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Electric cars capture a good bit of attention with the turn of eco-friendly awareness. However, some drivers still prefer gasoline or diesel-powered internal combustion engines under the hood. If you haven’t driven a diesel automobile in a while, or want to explore the option in-depth, you’re likely weighing the pros and cons of driving a diesel. Keep reading to unravel what they are.
Pro — Better Fuel Efficiency Than Gasoline Engines
If you hate heading to the gas station every week, opting for a diesel engine can save you a lot of hassle. Diesel fuel contains 10-15% more energy than the same amount of gasoline, so you can drive between 20% and 35% further per fill up with a diesel vehicle than you will with a gasoline one.
Con — Diesel Is Almost Always More Expensive
You might not spend as much time at the pump, but you might end up spending more money. Diesel will almost always cost you more than gasoline — and it can be more difficult to find. You may come across gas stations only offering gasoline, which makes it more challenging to fill up. Several reasons effect this, including higher taxes on diesel fuel, as well as higher demand for this fuel in other countries. Since 98% of the cars in the U.S. run on gasoline, there isn’t as much demand for diesel, making it more expensive to import.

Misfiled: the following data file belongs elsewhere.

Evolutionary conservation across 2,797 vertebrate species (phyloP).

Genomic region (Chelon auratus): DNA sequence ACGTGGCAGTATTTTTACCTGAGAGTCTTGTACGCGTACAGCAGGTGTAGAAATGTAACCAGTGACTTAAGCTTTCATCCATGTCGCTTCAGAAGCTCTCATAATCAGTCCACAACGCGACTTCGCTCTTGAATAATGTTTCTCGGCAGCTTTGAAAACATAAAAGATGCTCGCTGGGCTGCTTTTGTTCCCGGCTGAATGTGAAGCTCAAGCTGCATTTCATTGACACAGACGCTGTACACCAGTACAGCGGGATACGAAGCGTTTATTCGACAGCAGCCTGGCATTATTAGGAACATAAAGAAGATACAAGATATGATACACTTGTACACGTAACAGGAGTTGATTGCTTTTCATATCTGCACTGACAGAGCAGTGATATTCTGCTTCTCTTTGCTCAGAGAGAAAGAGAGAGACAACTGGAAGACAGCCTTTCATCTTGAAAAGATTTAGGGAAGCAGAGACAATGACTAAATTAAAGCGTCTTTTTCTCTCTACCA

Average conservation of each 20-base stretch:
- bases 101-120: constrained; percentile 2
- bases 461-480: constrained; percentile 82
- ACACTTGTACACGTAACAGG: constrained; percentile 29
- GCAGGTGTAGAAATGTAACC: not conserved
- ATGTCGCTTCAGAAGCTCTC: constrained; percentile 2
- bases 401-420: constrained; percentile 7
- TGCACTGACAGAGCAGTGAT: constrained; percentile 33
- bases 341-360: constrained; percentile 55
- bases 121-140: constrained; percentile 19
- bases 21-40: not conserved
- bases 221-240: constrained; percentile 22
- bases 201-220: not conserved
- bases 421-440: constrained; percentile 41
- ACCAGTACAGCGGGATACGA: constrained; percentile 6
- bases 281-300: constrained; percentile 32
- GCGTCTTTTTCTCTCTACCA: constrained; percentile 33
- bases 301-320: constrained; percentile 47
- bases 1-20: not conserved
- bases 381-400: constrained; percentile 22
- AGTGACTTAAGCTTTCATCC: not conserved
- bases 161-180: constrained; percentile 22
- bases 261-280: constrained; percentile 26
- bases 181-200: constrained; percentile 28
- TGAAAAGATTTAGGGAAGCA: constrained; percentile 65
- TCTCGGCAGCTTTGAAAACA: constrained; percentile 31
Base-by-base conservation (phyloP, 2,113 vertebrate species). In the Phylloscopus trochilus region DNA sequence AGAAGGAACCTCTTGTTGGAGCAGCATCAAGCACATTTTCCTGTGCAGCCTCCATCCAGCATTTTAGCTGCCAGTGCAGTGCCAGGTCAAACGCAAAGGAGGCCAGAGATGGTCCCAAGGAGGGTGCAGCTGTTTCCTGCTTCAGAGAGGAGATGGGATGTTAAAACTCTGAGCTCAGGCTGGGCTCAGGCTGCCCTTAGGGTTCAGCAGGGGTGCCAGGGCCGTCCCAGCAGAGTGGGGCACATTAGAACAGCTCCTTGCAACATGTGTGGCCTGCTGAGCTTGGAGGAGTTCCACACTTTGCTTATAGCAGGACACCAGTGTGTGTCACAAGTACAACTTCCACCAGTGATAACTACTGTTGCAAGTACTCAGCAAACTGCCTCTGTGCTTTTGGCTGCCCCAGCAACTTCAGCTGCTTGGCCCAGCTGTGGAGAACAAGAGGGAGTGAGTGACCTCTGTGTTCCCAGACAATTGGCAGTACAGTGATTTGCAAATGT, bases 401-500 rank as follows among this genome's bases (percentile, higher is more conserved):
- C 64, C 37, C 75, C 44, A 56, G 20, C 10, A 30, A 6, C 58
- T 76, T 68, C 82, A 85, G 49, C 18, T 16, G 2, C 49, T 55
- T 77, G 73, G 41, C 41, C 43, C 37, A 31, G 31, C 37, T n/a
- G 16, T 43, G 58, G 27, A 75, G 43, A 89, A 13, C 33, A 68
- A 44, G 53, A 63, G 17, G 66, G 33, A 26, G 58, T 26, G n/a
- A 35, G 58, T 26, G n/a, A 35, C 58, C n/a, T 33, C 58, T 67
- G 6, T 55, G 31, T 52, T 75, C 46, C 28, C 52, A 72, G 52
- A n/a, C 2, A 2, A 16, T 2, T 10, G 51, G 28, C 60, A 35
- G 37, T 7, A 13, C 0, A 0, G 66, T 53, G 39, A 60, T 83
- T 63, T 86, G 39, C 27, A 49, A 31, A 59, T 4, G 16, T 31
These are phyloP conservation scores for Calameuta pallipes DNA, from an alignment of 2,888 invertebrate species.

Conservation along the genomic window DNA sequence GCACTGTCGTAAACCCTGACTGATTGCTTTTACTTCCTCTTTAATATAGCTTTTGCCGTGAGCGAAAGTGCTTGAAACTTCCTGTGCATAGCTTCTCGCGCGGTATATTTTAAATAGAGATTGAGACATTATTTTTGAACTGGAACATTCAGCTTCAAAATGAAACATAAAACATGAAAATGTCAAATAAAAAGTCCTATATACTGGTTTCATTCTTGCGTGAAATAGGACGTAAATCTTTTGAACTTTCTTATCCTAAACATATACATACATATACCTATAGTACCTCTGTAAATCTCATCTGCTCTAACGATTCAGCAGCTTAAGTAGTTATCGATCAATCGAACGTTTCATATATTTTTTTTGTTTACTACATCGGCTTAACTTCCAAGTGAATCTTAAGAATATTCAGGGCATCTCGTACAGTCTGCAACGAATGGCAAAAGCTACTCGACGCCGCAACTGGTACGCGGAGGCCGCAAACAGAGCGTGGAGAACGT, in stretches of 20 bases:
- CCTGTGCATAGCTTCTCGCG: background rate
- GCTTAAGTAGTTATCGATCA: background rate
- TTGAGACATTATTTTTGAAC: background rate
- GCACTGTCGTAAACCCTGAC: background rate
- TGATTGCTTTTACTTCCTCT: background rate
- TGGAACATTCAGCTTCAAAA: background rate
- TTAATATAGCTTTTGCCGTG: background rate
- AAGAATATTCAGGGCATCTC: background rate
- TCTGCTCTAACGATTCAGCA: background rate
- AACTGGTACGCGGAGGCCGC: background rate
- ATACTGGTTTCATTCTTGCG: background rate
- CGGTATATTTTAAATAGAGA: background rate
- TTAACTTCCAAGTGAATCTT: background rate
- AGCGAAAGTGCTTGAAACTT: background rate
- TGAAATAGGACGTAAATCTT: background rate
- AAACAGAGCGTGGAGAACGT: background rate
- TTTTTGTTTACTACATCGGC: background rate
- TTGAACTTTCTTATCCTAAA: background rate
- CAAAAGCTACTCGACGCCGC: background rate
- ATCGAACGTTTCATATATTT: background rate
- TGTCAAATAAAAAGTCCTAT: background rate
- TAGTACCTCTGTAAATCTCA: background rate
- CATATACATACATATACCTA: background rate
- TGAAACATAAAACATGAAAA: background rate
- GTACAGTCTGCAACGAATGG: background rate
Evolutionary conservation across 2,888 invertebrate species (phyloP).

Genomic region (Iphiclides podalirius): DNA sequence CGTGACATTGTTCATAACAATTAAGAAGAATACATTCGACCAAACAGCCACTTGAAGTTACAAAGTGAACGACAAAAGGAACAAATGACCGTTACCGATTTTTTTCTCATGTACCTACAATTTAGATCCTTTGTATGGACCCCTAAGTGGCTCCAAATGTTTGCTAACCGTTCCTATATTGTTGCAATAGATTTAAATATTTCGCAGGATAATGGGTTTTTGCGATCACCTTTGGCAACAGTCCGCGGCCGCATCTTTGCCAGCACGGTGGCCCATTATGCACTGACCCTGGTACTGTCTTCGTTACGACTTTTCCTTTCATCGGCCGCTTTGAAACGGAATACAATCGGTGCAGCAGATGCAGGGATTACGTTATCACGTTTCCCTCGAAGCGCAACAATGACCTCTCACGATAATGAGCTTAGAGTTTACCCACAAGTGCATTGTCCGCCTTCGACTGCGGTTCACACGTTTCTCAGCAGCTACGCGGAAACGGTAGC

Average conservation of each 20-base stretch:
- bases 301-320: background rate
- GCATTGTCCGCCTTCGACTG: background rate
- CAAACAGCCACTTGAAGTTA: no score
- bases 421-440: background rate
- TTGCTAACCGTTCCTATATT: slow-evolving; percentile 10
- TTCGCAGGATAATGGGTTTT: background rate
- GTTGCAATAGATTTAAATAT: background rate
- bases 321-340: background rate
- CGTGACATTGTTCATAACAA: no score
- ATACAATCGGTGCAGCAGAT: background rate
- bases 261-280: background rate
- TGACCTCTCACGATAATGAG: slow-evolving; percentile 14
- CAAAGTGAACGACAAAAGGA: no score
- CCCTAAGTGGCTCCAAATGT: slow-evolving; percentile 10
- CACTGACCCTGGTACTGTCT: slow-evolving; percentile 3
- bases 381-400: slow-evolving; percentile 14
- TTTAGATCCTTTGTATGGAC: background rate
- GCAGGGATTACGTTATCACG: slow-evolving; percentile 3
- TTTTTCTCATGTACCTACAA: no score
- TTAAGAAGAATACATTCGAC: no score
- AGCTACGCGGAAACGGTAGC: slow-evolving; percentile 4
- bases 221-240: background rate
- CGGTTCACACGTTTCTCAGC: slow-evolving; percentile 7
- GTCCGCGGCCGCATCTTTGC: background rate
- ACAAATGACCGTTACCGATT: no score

Pro — Easy to Get Parts For
In spite of the lack of demand for diesel vehicles, it’s still easier to get parts for them than it is to repair some imported models. Plus, if you work on your vehicles, it becomes more cost-effective. You can order your parts and repair your favorite diesel engine in the comfort of your garage.
Con — Diesel Vehicles Are More Expensive
Diesel vehicles will cost you more initially. A base model for something like a 2015 Chevy Cruz would set you back $16,170 that year. The diesel model of the Cruz costs nearly $10,000 more, coming in at $25,660. That’s an enormous difference, especially considering you’ll spend more at the pump.
Pro — More Torque Helps With Towing
Diesel engines generate more torque than their gasoline counterparts, making them better for towing. If you put two trucks with a similar towing capacity — one using gas and the other using diesel — side by side, the diesel will have more base torque at idle or just above so it takes less effort to get your trailer moving. A Dodge Ram with a 5.7L Hemi generates 383 horsepower and 400 pounds-feet of torque. The same truck with a 6.7L diesel engine generates 350 HP and 650 pounds-feet of torque. There’s no competition.
Con — More Costly to Get Work Done
Diesel maintenance is more expensive than that of a gasoline engine, but diesel engines require more work less frequently, which can balance overall costs. If something breaks down, it’s more expensive to repair. It can also be more difficult to find a mechanic that specializes in diesel engines, which may leave you spending more money to take your vehicle to the dealership.
If you’re considering a diesel vehicle for your next daily driver, don’t let this scare you away. There are as many pros to driving a diesel as their are cons. It comes down to figuring out what will work best for you in the long run.